When you’ve got a little black book loaded with contacts you use them don’t you? And in the case of dobro maestro Jerry Douglas that’s quite some book. Paul Simon, Alison Krauss, Eric Clapton etc they’re all in there and only too pleased to lend a hand on this, his thirteenth solo album. I first became aware of Jerry’s playing in 1987 on Davy Spillane’s “Atlantic Bridge” album and was stunned by the musicality and expression on what I thought at the time was a pretty anodyne instrument. Of course, since then I’ve become an avid fan and Mr Douglas’s collaborations are without doubt some of the most stimulating I have encountered anywhere captured on numerous silver disks. From the opening blues of Huddie Ledbetter’s “On A Monday” it’s pleasing to hear his vocal talents coming to the fore. OK, so he may not be Alfie Boe or Andrea Bocelli but then again I’m sure he’s not trying to be…just happy in the knowledge that he’s able to hold a song for solo projects. If I was to choose a favourite track then I’d go for “Right On Time” where Jerry is joined by vocalist Marc Cohn showing an almost empathic restraint on lap steel guitar. This is the kind of album in which the listener feels proud in the knowledge that they know something the greater public are unaware of and in this respect I mean Jerry has enriched our lives and although not a ‘star’ in the truest sense of the word the world of country and folk music would be a poorer place without him. The accolades for this album will doubtless come thick and fast and personally speaking none more deservedly so.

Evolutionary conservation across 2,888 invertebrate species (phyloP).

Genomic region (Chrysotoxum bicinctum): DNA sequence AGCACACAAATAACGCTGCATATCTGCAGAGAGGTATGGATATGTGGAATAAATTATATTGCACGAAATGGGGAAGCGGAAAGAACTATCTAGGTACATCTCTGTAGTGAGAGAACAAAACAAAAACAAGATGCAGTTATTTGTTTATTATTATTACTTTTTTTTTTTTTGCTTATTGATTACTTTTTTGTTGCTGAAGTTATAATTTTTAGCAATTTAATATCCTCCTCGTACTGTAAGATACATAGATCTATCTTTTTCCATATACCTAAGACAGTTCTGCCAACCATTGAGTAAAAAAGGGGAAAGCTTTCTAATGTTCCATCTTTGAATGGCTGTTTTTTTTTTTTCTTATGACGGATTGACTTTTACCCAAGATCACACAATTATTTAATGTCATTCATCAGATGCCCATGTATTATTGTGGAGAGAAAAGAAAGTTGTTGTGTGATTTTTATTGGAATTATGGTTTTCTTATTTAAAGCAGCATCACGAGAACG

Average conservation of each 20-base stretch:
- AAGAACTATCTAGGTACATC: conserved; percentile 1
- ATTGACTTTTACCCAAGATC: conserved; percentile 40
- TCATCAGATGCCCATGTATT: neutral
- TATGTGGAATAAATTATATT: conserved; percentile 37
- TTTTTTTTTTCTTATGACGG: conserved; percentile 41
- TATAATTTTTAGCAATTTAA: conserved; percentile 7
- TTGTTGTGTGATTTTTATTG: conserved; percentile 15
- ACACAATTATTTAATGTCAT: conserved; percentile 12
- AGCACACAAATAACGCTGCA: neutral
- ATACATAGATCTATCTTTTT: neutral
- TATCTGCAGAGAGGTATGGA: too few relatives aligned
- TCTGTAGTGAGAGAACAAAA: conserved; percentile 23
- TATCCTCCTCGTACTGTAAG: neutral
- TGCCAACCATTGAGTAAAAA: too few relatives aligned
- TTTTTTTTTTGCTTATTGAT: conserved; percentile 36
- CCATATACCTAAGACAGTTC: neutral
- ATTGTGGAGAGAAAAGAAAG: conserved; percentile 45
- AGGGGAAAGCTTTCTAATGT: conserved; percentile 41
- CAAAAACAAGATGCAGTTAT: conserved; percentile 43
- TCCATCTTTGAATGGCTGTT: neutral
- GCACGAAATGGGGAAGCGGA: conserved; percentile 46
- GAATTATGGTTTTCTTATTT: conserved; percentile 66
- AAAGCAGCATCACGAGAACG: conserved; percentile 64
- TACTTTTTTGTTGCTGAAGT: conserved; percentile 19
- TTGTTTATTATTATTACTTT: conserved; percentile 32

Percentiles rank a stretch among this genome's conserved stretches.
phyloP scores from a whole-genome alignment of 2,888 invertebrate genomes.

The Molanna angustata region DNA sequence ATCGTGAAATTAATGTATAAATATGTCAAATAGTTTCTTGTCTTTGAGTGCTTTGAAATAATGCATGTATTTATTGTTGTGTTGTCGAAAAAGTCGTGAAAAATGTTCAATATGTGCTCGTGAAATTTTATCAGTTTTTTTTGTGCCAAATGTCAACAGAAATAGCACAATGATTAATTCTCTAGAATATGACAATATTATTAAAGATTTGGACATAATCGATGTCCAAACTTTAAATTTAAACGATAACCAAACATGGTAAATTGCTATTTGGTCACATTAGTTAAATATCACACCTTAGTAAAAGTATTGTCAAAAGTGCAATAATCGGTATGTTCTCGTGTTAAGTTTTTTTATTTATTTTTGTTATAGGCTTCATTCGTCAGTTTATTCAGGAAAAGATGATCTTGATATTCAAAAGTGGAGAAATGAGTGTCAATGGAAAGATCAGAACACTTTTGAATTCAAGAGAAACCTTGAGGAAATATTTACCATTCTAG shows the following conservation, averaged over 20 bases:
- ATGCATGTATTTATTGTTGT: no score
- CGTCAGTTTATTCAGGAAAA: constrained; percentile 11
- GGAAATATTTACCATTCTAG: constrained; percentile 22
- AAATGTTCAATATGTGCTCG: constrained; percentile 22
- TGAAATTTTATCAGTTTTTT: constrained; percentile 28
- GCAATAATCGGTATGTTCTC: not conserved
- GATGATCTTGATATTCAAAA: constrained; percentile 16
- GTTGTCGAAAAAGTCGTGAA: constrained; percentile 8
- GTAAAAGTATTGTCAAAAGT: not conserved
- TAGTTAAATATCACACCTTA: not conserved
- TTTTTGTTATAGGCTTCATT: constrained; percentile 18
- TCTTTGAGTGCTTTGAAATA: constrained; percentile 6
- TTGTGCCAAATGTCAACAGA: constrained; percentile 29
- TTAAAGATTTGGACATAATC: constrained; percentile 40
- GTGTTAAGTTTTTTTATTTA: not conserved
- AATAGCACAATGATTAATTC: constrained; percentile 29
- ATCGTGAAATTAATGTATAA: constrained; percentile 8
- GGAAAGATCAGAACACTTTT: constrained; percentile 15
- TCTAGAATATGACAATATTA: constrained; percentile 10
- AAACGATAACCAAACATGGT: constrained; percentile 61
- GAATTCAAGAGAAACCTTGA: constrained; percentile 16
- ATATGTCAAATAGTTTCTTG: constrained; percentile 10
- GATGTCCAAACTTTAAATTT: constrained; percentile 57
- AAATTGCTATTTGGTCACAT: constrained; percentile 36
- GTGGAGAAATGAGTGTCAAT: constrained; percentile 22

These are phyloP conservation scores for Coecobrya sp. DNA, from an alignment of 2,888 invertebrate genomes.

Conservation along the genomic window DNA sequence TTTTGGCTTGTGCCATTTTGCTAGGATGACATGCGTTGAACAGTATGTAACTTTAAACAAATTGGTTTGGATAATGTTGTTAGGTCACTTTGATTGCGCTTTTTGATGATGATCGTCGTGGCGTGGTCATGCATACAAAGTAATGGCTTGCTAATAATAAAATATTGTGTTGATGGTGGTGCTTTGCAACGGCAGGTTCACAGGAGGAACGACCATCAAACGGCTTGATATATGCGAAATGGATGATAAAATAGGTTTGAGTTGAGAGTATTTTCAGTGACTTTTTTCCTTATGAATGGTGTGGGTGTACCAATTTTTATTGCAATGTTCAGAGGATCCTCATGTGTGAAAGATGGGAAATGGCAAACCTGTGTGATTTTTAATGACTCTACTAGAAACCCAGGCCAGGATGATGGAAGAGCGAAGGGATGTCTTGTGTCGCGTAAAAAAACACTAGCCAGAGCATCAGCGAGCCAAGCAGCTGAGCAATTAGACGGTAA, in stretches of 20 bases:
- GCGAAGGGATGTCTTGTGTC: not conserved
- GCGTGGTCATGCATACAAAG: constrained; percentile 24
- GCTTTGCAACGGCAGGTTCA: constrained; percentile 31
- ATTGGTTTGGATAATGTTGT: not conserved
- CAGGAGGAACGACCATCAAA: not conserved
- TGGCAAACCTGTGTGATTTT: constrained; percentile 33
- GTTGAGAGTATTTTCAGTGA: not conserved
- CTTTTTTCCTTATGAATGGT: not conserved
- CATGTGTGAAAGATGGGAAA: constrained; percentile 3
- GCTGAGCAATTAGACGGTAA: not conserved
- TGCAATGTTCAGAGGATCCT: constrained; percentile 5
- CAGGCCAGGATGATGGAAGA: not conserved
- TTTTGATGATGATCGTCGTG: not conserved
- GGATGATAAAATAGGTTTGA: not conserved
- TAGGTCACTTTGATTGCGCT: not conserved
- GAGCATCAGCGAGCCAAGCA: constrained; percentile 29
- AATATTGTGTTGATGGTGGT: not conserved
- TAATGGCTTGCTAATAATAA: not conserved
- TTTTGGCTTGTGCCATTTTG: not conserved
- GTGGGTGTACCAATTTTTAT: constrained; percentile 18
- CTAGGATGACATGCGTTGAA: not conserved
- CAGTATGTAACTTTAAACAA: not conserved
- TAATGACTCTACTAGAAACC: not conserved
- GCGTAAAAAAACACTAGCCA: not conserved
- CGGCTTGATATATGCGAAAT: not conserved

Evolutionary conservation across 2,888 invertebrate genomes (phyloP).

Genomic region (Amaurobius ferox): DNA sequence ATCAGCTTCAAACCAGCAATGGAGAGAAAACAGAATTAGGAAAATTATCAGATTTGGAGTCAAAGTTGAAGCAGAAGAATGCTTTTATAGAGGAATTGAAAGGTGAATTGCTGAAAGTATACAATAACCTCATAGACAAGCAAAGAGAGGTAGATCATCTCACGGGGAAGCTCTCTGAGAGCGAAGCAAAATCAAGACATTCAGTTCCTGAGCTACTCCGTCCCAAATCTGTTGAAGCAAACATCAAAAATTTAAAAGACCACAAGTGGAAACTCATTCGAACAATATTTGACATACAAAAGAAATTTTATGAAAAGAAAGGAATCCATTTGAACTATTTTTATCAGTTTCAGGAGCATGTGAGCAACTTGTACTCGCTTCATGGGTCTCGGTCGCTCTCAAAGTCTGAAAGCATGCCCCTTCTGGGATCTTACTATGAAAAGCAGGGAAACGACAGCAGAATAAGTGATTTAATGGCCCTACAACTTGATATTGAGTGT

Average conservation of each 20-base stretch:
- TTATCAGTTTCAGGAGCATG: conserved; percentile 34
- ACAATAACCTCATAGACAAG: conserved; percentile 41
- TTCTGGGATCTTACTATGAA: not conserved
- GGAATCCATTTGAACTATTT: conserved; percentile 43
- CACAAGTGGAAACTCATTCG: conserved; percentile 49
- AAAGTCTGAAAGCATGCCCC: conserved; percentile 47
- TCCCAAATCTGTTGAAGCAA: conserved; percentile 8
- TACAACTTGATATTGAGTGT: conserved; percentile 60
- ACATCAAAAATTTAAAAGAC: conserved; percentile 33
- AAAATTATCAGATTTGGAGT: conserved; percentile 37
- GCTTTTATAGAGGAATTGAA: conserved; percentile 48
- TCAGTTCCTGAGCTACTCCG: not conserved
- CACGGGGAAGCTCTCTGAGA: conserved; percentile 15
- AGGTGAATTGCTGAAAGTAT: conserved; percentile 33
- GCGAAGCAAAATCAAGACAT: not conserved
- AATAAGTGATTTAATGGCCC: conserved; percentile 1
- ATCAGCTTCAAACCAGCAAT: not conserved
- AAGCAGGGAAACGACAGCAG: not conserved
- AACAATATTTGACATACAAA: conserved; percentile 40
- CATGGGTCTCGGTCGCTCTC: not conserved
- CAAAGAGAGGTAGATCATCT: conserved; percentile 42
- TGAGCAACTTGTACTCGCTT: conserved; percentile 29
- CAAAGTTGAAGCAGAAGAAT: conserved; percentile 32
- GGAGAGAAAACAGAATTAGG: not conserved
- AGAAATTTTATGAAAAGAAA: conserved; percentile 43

Artist’s website: www.jerrydouglas.com
OK so I might, on listening to the opening strains of this album have been a bit too prepared to write Chris Stout’s Brazilian Theory project off as a technical step too far but on reflection I’ve been totally seduced by the allure of a cultural mix that was just waiting to be exploited by a member of the ‘folk’ community. If memory serves me right I heard the link of Jazz/Brazilian/Celtic some 20 years before performed by the harp player Deborah Henson-Conant but here it’s Stout’s violin that takes the lead aided and abetted by an A-Class team of musicians including amongst others Catriona McKay (harp), Thomas Rohrer (sax) and Carlinhos Antunes on guitars. For me, not everything goes according to plan particularly when the jarring octave leaps of the violin almost rip the ears off those of us with a gentle disposition but all in all this is an innovative experience that will perhaps take root after repeated plays. In a way, much like Davy Spillane & Andy Irvine’s “East Wind” and The Future Trad Collective these excursions might be taking things a tad too far for the ears of Philistines like me but we’ll just have to wait and see how it all pans out with a wider audience.
Welcome back to the girls! Mind you, on listening to the opening track ‘The Broom Of The Cowdenknowes’ I thought I was listening to The Rankin Family such is the power of the ensemble vocal performance.
The chosen path of the album seems to be heading towards a more mainstream audience with more songs than on previous outings. In their choice of Deirdre Connolly as lead vocalist, the girls have impeccably hit the mark again although she is aided and abetted by some legendary artists including the Clancy’s ‘Freeborn Man’ plus a veritable star-studded roster. Pete Seeger, Davy Spillane and Luka Bloom the list just goes on… Surrounded by such illustrious company, CTL should hopefully have found a vehicle in which to project themselves to that elusive wider audience.
I haven’t had the album off the turntable since I received it – Ten out of Ten!
Original Posting date – 12-June-2001
Reviewers Name – Pete Fyfe